STRONG passions and even stronger personalities set the stage for a classic battle of the sexes in Noël Coward’s comedy, Private Lives, which opens today for a three-night run.

Set in 1930 in Deauville, France, two newly-married couples occupy adjoining honeymoon suites in the same hotel. Champagne flows and the sea shimmers in the moonlight as the newlyweds prepare for the evening ahead.

But when Amanda overhears a familiar voice singing a forgotten song, an old spark reignites, with spectacular consequences.

Full of razor-sharp wit and quick-fire dialogue, this play that was written in just three days, is Noël Coward’s most popular and enduring stage comedy.

Actress Olivia Beardsley who plays Sibyl Chase says she is a brilliant character. “She is the most perfect mix of vulnerability, naivety and femininity, however she is also completely ridiculous at times. Bubbling away under the surface is always a sense of restraint which feels like a mask on top of a woman pushed into a mould but secretly dying to let loose.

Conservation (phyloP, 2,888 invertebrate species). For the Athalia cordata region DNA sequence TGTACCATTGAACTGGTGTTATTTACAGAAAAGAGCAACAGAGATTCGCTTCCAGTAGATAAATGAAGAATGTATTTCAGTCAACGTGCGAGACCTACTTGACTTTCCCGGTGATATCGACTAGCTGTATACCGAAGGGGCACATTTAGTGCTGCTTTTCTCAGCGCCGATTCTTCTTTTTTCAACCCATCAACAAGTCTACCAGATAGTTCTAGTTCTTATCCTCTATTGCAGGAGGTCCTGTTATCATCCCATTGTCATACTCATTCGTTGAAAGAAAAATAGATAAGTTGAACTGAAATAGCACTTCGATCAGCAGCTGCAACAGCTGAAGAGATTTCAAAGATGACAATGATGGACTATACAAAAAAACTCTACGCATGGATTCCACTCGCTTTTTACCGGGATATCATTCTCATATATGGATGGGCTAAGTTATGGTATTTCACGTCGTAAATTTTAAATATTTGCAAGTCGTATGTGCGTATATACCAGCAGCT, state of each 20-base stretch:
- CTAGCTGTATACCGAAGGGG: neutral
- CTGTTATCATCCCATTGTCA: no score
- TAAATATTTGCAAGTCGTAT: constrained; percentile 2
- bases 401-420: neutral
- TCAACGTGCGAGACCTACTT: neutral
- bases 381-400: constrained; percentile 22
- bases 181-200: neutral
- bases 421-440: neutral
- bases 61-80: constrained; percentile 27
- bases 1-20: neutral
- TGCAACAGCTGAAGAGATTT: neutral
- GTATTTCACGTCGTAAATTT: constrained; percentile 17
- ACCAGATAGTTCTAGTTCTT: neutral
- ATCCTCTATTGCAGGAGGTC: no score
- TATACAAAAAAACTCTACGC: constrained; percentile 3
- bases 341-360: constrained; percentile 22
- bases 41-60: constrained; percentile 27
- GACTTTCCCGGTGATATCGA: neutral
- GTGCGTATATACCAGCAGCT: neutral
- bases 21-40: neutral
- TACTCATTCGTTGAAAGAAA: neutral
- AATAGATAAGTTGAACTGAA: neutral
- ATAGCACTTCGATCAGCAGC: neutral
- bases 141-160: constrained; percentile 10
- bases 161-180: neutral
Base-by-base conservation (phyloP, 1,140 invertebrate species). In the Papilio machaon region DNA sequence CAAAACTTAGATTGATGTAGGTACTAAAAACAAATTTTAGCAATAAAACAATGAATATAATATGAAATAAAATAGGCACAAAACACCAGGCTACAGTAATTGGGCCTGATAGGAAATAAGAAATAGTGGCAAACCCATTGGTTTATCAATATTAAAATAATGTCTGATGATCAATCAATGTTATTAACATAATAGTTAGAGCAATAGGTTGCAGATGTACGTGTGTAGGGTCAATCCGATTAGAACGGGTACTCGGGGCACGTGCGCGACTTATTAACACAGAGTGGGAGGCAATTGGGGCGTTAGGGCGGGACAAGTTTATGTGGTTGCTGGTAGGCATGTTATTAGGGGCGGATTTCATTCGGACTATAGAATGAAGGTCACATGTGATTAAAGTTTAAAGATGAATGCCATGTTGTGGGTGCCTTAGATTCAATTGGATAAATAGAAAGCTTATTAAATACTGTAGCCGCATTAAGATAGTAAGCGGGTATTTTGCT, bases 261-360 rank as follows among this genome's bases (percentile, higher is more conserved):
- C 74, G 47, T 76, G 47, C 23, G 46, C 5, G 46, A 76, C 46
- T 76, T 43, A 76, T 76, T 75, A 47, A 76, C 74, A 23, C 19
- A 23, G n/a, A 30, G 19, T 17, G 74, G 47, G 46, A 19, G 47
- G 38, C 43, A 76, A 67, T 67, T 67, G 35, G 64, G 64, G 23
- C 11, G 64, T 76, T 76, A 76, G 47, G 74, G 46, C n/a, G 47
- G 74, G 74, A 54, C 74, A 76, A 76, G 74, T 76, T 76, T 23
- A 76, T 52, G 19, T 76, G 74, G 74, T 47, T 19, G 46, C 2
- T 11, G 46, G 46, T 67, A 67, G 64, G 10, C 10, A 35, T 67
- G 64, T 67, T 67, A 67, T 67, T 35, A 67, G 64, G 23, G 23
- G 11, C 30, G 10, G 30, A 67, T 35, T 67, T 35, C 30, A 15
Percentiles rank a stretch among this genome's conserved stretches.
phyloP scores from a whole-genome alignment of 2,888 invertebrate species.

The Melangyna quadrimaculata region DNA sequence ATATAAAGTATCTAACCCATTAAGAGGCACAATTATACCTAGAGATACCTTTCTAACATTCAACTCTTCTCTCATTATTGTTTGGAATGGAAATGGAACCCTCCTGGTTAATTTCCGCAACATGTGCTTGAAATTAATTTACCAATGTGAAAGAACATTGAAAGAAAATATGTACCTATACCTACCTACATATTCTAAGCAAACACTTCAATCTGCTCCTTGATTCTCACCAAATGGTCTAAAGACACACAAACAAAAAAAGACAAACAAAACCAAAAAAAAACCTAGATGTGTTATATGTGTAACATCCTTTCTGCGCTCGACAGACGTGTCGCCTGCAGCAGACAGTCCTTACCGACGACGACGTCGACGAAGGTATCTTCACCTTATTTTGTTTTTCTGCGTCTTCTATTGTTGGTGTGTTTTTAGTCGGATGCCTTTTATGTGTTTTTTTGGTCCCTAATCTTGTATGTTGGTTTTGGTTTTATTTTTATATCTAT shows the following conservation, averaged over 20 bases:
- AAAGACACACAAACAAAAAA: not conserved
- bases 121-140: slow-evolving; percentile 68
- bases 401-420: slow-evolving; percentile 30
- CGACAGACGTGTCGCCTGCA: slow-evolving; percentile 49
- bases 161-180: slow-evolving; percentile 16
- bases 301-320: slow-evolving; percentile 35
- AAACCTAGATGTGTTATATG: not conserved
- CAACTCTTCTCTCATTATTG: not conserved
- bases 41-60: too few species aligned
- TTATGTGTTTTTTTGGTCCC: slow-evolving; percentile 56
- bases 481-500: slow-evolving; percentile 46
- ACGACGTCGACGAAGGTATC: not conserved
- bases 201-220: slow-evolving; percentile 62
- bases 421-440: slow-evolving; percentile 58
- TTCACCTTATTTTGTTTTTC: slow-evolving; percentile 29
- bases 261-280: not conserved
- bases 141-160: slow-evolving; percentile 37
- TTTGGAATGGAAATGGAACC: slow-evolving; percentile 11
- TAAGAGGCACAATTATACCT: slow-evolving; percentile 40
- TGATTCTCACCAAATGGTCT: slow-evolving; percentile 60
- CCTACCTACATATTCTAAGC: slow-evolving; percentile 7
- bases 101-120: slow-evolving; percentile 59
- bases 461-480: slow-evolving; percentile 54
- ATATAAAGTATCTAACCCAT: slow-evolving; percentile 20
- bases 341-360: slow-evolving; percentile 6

“Every night I find new things within her and how she looks at the world, the other characters, herself and her reactions.” She’s crazy and changeable and I love her.”

But Olivia says the role isn’t without its challenges.

“The dialogue is fast-paced throughout the play to capture Coward’s original vision of this work. Reflecting this, vocally our warm ups each day are vigorous to make sure that we are clear and understandable in all the different venues we play to.”

Asked why she thinks this play has such enduring appeal she said: “It captures what people are like when they are in their most private states. That fascinating world between the seen and the unseen, the mask we put on for the public and the truth beneath when we are alone.

“I think it’s fascinating that we always think of the past in a very rose tinted way, but really, people in 1930 behaved in private much like we do now, there was still intrigue and drama. It’s fascinating to feel like you’re let in on a secret, the private moments of people’s lives.”

n Private Lives runs at Lighthouse until Saturday.